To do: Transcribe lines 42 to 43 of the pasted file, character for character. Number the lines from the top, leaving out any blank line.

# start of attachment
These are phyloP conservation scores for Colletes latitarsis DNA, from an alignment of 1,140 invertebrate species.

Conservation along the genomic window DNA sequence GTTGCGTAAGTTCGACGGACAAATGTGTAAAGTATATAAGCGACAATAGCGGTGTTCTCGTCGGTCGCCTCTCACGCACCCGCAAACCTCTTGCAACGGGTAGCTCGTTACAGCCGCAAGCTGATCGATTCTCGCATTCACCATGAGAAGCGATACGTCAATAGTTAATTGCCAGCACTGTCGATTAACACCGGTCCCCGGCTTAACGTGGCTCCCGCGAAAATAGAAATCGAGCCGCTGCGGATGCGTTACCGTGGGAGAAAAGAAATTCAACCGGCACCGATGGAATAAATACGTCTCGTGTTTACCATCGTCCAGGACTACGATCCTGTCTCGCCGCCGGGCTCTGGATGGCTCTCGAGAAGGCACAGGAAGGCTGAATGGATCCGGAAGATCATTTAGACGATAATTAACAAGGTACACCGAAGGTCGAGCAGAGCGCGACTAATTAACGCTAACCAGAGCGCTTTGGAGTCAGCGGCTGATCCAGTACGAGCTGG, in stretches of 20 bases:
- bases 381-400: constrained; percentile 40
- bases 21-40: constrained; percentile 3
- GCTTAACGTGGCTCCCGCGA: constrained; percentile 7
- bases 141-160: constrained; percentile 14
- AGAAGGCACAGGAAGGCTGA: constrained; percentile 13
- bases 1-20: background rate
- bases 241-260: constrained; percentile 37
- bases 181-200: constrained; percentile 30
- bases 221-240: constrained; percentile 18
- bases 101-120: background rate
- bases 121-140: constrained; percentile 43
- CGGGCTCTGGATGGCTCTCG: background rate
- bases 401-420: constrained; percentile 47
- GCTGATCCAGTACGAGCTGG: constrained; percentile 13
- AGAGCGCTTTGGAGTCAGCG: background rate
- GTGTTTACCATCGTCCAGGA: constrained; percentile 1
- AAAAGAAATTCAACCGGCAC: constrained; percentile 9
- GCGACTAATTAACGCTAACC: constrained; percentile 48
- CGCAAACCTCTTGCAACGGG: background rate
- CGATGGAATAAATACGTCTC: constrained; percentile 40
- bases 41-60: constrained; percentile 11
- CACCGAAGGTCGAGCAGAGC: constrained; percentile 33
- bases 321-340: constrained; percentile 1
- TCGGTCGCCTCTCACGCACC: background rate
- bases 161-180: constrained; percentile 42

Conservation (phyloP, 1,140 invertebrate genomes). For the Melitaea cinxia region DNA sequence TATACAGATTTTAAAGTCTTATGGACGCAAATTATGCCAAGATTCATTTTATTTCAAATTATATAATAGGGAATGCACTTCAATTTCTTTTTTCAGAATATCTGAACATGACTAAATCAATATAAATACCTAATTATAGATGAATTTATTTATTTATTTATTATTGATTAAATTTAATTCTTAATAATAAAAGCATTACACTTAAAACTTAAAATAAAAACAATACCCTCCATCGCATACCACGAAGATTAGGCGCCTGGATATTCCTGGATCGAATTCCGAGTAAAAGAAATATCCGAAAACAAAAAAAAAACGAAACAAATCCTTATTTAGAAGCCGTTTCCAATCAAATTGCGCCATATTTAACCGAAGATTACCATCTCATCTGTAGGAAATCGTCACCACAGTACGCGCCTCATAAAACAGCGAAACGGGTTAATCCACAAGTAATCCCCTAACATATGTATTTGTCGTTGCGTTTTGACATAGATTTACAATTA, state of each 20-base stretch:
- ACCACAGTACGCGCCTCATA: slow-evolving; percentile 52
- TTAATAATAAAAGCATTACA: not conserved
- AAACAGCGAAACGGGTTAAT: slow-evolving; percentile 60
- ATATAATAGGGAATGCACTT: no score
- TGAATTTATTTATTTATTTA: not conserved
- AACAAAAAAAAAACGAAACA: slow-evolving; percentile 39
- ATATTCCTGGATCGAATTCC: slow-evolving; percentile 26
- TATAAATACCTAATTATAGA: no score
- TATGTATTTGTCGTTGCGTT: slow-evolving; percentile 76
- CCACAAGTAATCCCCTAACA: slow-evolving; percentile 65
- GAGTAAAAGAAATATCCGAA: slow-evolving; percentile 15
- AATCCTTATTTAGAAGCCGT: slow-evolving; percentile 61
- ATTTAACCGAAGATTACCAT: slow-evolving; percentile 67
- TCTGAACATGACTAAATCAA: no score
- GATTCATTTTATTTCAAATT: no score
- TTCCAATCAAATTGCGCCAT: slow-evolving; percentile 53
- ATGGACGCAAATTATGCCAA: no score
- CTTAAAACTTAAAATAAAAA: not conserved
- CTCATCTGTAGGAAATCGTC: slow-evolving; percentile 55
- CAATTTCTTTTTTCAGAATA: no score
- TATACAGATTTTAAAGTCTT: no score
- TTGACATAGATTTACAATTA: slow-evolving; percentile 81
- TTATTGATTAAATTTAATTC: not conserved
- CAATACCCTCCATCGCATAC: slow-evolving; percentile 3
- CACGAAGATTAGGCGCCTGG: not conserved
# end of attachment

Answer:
- TCTGAACATGACTAAATCAA: no score
- GATTCATTTTATTTCAAATT: no score